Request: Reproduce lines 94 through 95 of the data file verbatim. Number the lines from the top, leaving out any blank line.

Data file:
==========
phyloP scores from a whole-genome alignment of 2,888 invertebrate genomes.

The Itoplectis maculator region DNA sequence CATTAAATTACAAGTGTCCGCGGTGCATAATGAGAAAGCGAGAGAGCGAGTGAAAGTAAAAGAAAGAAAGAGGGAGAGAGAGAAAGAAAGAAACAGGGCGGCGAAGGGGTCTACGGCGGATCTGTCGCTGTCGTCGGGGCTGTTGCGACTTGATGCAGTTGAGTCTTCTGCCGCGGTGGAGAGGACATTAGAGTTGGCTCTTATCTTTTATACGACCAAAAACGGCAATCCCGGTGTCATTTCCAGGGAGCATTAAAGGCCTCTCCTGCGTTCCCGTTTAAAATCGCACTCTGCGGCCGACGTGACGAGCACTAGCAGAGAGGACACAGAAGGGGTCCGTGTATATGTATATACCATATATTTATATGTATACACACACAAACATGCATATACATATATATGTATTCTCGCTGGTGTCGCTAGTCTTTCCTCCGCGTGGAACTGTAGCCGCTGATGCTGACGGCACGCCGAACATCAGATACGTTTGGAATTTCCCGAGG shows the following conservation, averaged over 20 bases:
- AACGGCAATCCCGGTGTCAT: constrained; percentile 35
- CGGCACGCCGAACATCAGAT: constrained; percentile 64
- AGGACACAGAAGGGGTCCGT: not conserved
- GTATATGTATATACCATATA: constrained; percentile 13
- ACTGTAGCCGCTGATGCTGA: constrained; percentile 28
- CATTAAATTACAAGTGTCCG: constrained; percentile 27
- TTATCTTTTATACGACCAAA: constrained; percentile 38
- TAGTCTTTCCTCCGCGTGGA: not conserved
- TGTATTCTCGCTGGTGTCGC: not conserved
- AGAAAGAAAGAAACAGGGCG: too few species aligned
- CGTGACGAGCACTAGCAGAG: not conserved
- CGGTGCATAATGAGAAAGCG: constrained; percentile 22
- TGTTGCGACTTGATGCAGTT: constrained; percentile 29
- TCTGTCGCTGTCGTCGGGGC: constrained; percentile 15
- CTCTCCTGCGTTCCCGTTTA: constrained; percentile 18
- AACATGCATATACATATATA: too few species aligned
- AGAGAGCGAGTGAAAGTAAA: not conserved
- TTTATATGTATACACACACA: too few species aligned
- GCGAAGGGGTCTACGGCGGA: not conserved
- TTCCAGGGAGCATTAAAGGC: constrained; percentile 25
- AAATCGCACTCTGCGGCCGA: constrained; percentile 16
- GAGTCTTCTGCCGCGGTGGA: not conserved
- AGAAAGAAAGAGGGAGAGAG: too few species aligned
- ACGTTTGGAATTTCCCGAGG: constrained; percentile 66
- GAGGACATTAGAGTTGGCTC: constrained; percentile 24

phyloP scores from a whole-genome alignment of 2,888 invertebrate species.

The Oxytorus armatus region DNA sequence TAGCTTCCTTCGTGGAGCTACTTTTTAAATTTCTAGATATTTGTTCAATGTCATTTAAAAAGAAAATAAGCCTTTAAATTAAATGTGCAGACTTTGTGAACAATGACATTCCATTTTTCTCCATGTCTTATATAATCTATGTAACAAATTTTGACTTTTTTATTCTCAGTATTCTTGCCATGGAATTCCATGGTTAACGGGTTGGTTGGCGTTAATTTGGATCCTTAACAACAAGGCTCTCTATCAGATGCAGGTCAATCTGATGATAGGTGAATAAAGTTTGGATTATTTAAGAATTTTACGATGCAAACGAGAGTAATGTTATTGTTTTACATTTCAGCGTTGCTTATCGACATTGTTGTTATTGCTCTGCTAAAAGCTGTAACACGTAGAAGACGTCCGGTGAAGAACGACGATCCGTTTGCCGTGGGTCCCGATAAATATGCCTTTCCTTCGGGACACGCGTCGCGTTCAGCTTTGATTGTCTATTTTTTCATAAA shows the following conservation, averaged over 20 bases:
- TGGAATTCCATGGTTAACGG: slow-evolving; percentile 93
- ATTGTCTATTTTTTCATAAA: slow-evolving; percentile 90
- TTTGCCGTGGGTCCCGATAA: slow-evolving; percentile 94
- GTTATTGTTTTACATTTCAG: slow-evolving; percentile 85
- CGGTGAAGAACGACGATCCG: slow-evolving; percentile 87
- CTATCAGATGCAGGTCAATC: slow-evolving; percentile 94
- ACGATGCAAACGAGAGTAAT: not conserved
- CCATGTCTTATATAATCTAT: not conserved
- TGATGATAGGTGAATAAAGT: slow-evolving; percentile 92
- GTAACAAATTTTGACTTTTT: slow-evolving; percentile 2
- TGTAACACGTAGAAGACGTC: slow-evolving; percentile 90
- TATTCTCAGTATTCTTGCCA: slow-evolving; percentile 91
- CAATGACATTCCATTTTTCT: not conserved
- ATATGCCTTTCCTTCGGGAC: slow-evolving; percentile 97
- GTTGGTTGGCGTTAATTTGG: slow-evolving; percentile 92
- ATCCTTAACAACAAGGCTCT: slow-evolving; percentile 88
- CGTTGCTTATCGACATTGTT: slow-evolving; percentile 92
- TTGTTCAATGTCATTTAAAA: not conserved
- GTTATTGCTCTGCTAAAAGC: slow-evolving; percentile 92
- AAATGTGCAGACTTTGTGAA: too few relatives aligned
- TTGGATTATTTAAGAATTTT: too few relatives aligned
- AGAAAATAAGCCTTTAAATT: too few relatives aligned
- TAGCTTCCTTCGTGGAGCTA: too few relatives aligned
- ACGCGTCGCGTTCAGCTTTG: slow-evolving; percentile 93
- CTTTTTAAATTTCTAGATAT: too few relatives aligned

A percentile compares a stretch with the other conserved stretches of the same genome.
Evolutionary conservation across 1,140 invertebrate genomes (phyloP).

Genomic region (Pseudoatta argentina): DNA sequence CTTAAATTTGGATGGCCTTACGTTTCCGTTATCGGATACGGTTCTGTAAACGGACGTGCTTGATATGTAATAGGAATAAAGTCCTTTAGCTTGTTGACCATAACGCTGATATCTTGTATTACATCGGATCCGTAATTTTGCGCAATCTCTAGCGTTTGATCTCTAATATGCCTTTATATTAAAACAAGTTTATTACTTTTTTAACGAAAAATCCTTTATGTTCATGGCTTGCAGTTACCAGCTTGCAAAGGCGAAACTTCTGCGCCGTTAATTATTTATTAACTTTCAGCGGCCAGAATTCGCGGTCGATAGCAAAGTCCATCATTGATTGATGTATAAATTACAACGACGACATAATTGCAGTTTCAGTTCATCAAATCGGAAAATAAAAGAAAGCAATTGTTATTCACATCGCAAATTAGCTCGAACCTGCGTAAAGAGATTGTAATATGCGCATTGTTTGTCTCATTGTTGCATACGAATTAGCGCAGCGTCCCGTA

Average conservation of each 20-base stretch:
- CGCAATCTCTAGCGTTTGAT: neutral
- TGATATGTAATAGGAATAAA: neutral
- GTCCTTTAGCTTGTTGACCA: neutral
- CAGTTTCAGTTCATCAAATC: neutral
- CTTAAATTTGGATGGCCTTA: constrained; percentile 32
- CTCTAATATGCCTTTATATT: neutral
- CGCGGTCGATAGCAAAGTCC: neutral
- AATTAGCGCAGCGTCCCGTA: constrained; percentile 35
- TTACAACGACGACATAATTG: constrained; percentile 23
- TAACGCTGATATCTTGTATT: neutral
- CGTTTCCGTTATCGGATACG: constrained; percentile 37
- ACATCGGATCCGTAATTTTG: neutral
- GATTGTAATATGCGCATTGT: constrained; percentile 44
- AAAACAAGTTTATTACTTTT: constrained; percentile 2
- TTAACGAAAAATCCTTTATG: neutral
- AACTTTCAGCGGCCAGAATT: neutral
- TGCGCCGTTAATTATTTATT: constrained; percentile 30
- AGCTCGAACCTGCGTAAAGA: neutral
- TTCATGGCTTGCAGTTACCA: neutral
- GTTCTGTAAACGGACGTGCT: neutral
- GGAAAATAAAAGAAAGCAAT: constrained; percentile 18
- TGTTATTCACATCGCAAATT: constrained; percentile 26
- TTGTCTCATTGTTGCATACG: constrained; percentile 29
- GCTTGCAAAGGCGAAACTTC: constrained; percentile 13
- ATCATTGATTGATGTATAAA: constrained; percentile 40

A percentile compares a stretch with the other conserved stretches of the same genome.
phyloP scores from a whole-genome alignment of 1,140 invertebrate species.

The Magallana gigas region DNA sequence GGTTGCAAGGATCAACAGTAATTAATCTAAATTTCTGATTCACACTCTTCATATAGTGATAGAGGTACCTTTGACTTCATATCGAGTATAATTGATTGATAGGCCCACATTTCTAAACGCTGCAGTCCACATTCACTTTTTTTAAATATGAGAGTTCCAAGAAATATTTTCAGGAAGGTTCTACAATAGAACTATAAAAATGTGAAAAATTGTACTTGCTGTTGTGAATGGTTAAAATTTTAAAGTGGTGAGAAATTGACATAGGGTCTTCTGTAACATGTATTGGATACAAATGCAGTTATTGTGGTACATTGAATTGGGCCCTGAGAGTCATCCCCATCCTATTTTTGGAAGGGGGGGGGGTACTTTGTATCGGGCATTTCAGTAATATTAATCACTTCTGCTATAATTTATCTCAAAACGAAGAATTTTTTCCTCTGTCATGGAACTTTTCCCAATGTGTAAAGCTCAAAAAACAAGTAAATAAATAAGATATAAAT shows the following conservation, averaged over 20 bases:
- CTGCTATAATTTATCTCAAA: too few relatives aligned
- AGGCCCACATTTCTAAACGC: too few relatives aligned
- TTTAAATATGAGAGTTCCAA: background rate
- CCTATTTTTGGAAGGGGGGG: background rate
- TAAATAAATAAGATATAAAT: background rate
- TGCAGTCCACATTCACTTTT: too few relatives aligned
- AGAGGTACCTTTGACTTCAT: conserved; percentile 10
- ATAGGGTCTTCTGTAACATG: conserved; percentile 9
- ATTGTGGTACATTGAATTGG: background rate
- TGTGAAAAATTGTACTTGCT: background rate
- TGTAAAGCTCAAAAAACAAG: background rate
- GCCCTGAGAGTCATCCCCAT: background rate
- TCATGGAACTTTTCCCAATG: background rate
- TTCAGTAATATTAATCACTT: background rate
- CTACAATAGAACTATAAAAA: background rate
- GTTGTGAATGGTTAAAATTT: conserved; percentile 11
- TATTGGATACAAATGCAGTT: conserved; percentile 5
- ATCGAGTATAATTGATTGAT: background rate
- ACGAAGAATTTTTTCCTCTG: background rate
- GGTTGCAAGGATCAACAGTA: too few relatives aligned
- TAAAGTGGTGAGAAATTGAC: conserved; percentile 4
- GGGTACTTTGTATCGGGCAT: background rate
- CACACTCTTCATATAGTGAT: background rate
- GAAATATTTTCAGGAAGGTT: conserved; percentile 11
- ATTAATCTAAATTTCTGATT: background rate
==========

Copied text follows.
- ATAGGGTCTTCTGTAACATG: conserved; percentile 9
- ATTGTGGTACATTGAATTGG: background rate